Throwing Starfish: One LDS Woman Making a Difference for Hundreds of Children in China

One of the things I’ve loved about my journey in Shanghai is all the great people I’ve met. Really great people. Some of the world’s kindest, most honest, and most noble people are Asians. Yes, there are people who are willing to take advantage of you, but I see them as the sad exception here. I feel like I’m far more likely to encounter honesty and kindness with the people here. Rose-colored glasses? Or red-colored? I really don’t think so. As an example, at least three times we have left money behind or dropped money only to have people scurry after us to return it or carefully return it. And our real estate agents, two English-speaking Chinese men who did a great job in finding the ideal apartment for us and showed a lot of patience and kindness with us and then negotiated almost 20% off the asking price, utterly refused to take the non-negligible cash tip we wanted to give them after the deal was closed. (If you’re looking for an apartment in Shanghai, I really recommend Max and David at I think it’s Max’s company.) And people at work don’t have to be as careful to protect computers and private property as I’m used to in the United States. Theft seems to be much less frequent here than it is in many parts of the world, though I’ll always advise travelers to be cautious.

One “honorary Asian” in the noble and kind category is a woman I read about earlier this year before I even knew about the dream job that brought me here. The woman is Amanda de Lange, founder of the Throwing Starfish orphanage. I got to meet her today in the Shanghai Branch. What a treat that was. OK, this honorary Asian is actually African, having been born in Africa, but is now largely Chinese, at least in heart, and speaks the language very well.

A few years ago she had an opportunity to take a high paying job in Korea, but at the same time the government of China asked if she could take on a foster home in Xian to help kids from orphan homes. I hope I’ve got that part of the story right–correct me if you know the details better. This single LDS woman and BYU grad felt that the Lord wanted her in China serving the children here, and so she accepted the opportunity and founded a foster home to help special needs children. It’s called Throwing Starfish, a reference to the story of a boy who was throwing stranded starfish on the beach back into the ocean to save them. A skeptical man explained that this was ridiculous, for there were hundreds of miles of beach and tens of thousands of starfish on it, and so he couldn’t possibly make a difference. The boy picked up another starfish, threw it back into the ocean, and said, “I made a difference for that one.” Amanda is making a difference for hundreds–but she needs help. Medical assistance, donations, time, etc.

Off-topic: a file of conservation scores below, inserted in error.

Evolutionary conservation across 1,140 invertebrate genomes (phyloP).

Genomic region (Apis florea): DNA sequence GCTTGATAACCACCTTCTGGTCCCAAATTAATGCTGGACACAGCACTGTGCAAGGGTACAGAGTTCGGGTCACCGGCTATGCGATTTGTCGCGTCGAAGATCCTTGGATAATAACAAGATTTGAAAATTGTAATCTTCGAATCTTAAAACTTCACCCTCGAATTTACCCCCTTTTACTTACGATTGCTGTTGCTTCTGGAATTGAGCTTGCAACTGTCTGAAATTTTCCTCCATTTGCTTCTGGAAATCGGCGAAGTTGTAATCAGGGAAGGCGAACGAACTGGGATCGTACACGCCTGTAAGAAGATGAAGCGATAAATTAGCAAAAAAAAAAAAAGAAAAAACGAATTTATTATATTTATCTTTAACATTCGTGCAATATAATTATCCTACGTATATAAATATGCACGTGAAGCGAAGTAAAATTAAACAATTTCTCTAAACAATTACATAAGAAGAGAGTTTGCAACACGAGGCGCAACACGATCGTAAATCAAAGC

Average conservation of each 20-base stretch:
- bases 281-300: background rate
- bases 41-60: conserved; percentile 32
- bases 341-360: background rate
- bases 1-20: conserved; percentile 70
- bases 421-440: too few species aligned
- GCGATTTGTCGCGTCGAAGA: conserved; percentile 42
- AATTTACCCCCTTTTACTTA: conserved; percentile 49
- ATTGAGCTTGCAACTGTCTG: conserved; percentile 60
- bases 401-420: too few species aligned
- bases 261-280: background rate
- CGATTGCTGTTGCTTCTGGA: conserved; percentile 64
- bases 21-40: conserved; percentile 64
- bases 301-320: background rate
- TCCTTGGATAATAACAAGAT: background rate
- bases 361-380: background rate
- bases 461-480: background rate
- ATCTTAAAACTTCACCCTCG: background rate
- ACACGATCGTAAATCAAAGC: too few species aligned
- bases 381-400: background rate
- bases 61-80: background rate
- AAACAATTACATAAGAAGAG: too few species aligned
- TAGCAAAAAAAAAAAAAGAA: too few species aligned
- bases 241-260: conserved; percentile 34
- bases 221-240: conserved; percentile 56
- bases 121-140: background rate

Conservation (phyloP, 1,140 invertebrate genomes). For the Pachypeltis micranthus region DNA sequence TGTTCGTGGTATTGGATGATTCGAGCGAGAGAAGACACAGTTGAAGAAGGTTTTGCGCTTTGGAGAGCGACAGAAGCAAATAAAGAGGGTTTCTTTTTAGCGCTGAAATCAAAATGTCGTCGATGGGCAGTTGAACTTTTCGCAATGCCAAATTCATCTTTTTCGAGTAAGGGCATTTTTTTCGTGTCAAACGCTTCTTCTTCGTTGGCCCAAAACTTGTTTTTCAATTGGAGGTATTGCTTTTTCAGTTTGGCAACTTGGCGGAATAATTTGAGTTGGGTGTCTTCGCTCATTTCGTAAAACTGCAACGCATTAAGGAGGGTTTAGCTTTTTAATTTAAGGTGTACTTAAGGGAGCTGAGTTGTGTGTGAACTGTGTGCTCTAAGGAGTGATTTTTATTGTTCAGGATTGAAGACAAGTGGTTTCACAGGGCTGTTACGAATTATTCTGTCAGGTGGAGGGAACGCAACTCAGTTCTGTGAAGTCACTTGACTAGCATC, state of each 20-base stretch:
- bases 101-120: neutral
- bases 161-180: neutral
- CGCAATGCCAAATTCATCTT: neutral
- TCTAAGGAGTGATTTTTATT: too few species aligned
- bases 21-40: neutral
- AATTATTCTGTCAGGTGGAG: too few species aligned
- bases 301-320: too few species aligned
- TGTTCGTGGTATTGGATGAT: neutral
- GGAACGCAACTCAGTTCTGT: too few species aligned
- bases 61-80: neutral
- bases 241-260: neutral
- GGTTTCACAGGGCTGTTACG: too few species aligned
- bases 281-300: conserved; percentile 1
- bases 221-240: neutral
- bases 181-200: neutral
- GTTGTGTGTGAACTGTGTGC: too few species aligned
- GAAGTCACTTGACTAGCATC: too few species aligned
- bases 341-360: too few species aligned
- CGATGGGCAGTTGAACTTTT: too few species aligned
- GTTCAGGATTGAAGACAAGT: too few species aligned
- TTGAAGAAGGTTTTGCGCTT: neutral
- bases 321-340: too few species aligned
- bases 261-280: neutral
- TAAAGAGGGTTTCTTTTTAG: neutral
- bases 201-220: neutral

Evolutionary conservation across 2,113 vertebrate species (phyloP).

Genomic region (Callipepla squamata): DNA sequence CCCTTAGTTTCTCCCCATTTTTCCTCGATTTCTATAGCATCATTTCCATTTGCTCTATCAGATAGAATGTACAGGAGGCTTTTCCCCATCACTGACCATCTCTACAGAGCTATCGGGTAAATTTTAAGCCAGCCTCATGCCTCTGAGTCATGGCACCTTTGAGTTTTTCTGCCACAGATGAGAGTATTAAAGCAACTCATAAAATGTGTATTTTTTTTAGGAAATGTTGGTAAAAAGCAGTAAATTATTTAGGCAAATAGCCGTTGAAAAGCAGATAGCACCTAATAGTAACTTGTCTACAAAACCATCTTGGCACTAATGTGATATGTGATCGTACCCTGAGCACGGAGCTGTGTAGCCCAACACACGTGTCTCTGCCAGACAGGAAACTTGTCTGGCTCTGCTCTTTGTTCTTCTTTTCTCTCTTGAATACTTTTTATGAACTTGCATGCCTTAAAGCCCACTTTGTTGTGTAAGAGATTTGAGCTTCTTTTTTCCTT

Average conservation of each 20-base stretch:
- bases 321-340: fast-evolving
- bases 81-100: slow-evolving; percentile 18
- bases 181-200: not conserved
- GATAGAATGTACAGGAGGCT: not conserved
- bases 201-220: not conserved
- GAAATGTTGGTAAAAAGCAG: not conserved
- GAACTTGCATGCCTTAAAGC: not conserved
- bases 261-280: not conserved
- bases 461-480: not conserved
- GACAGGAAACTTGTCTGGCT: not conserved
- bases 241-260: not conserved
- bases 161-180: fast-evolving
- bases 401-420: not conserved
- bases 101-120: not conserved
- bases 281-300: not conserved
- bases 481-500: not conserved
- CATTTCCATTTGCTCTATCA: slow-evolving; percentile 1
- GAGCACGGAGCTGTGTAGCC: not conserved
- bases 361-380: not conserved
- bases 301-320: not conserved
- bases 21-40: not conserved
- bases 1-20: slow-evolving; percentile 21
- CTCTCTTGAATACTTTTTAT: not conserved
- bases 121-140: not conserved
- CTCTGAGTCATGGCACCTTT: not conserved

Here is some information about this project.

Deseret News story: “BYU grad saving Chinese children, one starfish at a time

Youtube: The Starfish Foster Home Story

YouTube: Some photos from the Starfish project

YouTube: PowerPoint presentation about the Starfish Foster Home

Thank goodness for people like Amanda! Why not get involved and help her out, too?

I’m also grateful for the officials who recognized the need and allowed a great LDS woman to step in and help meet the needs of Chinese children. These small kindnesses from officials, including the kindness that allows Latter-day Saints from other nations to meet and worship in Shanghai, are not trivial things. Somebody, some official, had to go the extra mile or even take on personal risk to give that help. Much appreciated!


Author: Jeff Lindsay

4 thoughts on “Throwing Starfish: One LDS Woman Making a Difference for Hundreds of Children in China

  1. My best friend got to visit the Throwing Starfish foster home. What a great story. Maybe I'll get to visit some day, too.

  2. I've got go to visit the foster home when I go back to China. I wish I could adopt a child. My husband and I were actually checking, but according to the Chinese government we were too poor to adopt… I wonder if I can adopt one from the Starfish… I have to read more…

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